In a speech on national security, former Vice President Dick Cheney argued that despite all the controversy about the propriety of waterboarding and other "enhanced interrogation" techniques used on terror suspects in the wake of 9/11, one fact has been lost — the techniques worked. And Cheney cited comments from an appointee of President Barack Obama to back up his point.
"President Obama's own director of national intelligence, Admiral Blair, put it this way: 'High-value information came from interrogations in which those methods were used and provided a deeper understanding of the al-Qaida organization that was attacking this country,' " Cheney said in a May 21, 2009, speech at the American Enterprise Institute.
"Admiral Blair put that conclusion in writing, only to see it mysteriously deleted in a later version released by the administration, the missing 26 words that tell an inconvenient truth."
Cheney is right about there being two different versions of an April 16 memo sent by Adm. Dennis C. Blair, President Obama’s director of national intelligence.
In a private version of the memo sent to his colleagues, Blair says it's important to remember the context of events that led to the use of enhanced interrogation techniques.
"All of us remember the horror of 9/11. For months afterwards we did not have a clear understanding of the enemy we were dealing with, and our every effort was focused on preventing further attacks that would kill more Americans. It was during these months that the CIA was struggling to obtain critical information from captured al-Qaida leaders, and requested permission to use harsher interrogation methods. ... High-value information came from interrogations in which those methods were used and provided deeper understanding of the al-Qaida organization that was attacking this country."
That last sentence wasn't included in an abbreviated form of the memo that was released to the public. You can check out both versions here .
Here's another line that was cut: "I like to think I would not have approved those methods in the past, but I do not fault those who made the decisions at that time."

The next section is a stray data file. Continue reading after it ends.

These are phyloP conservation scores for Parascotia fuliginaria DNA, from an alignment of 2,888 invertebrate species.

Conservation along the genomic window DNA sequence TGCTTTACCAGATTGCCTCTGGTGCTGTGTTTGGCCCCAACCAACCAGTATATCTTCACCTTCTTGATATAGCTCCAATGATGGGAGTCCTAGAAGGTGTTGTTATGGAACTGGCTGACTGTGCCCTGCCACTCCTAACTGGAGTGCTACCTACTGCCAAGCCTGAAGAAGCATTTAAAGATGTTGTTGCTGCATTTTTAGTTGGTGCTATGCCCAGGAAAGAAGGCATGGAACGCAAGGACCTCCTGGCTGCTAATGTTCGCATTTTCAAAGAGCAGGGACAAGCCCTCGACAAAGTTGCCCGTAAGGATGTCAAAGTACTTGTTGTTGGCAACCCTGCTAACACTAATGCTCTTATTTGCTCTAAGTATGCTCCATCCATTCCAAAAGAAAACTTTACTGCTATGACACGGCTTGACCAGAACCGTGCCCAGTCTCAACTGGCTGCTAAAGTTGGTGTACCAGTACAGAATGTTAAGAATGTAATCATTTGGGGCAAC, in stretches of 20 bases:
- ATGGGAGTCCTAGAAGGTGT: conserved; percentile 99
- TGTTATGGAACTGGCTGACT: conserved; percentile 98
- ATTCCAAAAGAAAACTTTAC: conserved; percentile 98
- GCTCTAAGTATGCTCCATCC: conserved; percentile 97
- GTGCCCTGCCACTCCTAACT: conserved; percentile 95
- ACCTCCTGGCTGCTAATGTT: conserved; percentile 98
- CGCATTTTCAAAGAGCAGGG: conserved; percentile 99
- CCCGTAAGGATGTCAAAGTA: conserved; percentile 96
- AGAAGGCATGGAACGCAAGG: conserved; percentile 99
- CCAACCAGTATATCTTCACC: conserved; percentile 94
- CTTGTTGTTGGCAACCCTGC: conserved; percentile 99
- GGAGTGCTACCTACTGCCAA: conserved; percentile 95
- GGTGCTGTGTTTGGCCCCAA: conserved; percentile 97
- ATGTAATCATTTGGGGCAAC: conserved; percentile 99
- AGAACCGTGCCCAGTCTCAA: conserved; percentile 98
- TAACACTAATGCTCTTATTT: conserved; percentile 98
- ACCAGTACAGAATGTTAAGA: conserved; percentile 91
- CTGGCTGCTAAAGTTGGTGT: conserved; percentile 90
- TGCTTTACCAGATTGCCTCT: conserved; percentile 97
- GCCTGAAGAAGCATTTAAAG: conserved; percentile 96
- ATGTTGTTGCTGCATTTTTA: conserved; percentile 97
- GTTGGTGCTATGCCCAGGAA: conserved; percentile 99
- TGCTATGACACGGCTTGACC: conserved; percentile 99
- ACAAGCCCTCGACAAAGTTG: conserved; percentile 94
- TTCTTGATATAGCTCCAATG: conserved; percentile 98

But the administration isn't the only one guilty of truncating Blair's full position.
Cheney failed to mention this statement released by Blair on April 21, "I also strongly supported the president (Obama) when he declared that we would no longer use enhanced interrogation techniques. We do not need these techniques to keep America safe. The information gained from these techniques was valuable in some instances, but there is no way of knowing whether the same information could have been obtained through other means. The bottom line is these techniques have hurt our image around the world, the damage they have done to our interests far outweighed whatever benefit they gave us and they are not essential to our national security."
So Cheney mentioned the quote from Blair that the enhanced interrogations provided "high-value information," but failed to mention Blair's later clarification that while the techniques did provide information, there is no way of knowing if that information could have been obtained through other means.
Cheney also failed to mention that Blair opposes the use of the controversial interrogation techniques, that he thinks the damage they have caused far outweigh the benefits gained and that they "are not essential to our national security."
Cheney neglected to give a full account of Blair's comments. But even that additional context does not refute the core point that Cheney attributes to Blair. Even if Blair has misgivings about the techniques, he has still acknowledged the information from them "was valuable in some instances." We find Cheney's statement Mostly True.